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How to help your secondary school child sleep well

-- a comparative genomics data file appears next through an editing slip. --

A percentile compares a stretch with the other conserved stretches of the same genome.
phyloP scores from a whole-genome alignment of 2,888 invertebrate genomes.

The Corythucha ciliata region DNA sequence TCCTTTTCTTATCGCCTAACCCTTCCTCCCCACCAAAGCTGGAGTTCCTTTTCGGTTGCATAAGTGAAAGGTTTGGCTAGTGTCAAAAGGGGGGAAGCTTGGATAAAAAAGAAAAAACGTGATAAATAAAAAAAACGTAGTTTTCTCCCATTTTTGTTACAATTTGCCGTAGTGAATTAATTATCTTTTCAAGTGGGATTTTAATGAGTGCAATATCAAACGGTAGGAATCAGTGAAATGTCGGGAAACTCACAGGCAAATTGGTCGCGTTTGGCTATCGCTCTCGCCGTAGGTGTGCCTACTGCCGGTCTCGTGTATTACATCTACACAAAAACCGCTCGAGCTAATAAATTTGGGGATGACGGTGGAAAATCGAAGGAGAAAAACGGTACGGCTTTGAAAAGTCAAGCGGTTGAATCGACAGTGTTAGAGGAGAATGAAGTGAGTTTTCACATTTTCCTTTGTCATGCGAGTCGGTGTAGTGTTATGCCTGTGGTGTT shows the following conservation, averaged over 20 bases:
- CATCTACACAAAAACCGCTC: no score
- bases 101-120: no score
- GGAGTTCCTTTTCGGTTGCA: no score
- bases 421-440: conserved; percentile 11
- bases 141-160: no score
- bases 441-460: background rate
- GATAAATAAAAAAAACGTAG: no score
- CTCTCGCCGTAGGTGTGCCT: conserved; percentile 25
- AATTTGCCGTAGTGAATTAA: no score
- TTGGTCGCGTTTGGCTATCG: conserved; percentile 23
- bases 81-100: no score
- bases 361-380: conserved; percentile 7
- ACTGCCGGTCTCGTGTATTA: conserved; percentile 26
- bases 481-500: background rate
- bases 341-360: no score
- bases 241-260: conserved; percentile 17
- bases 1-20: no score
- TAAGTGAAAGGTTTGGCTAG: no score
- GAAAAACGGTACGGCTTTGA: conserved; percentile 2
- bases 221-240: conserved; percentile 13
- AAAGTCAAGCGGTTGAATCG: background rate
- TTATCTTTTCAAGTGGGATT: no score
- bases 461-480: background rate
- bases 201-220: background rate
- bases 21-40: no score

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Returning to school after the summer holidays can be challenging for your child. If your child has recently made the transition to secondary school, they are at an age where not only do they have to learn a whole new daily routine but they are also approaching (or beginning) puberty. You should not be surprised, therefore, if your normally-active child seems tired, irritable or lethargic. With growth comes changes in behaviour – your normally (mostly) obedient child may start to push boundaries and may well want to stay up later at night because they see this as their right as they are now ‘growing up’. Perversely, though, they need just as much sleep now, particularly as they pass through puberty, as they did when they were much younger, to give their bodies time to develop and their minds to rest after busy days at secondary school. It is recommended that children aged between 6 and 13 years should sleep for between 9 and 11 hours, whilst older teens (aged 14 to 17) should get at least 8 to 10 hours’ sleep. Establishing good ‘sleep hygiene’ is a must at this age: your child will greatly benefit from a bedtime routine just as much as they did when they were little. Now, though, you should really discuss with your child what a healthy bedtime routine should consist of, with the only rules set in stone that they must get at least the minimum number of hours’ sleep – and be up in good time to get ready for school. A suggested routine might be to allow your child to play on their computer or games console until around 8.30pm and then watch television until 9.30pm. At that point, all screens should be switched off, because the blue light emitted from screens can disrupt the body’s release of natural sleep hormones. You should aim for your child to avoid screen exposure (or bright lights around the house) for 30-60 minutes before sleep. If your child wishes to read until it is time to sleep, try to encourage them to do so in a comfortable chair in their bedroom rather than in their bed, to train their minds to associate bed with actually going to sleep. Your child could then climb into bed at around 10.30pm, and assuming it will take a while for them to get to sleep, an alarm set for 7am would give them sufficient sleep overnight. Another factor to consider is whether they may need a new bed. They probably sleep in a single bed at the moment, which will have been perfectly fine as children. They will grow exponentially over the coming months and years, so consider investing in a larger bed with a supportive, comfortable mattress to improve the quality of their sleep. Take your child with you when shopping for the mattress so that they can try out the feel of the mattress in the showroom (ask them to lie down in their preferred sleeping position). If they are too embarrassed to do this (since pretty much anything embarrasses teens), as a rule of thumb: - Front sleepers need a firm mattress; - Side sleepers need a soft or memory foam mattress; - Back sleepers can have either a firm or soft mattress, depending on personal preference. If your child suffers from allergies, you could consider a latex mattress as opposed to memory or spring mattress. Invest in a decent mattress that will last for at least 8 years, and buy a couple of mattress protectors (one for the bed and one for the wash) to extend the life and protect against accidental spills. Your child may bring you a few sleepless nights during their teenage years, but at least if you prepare them with a decent bedtime routine and provide them with a comfortable bed, they should sleep well.
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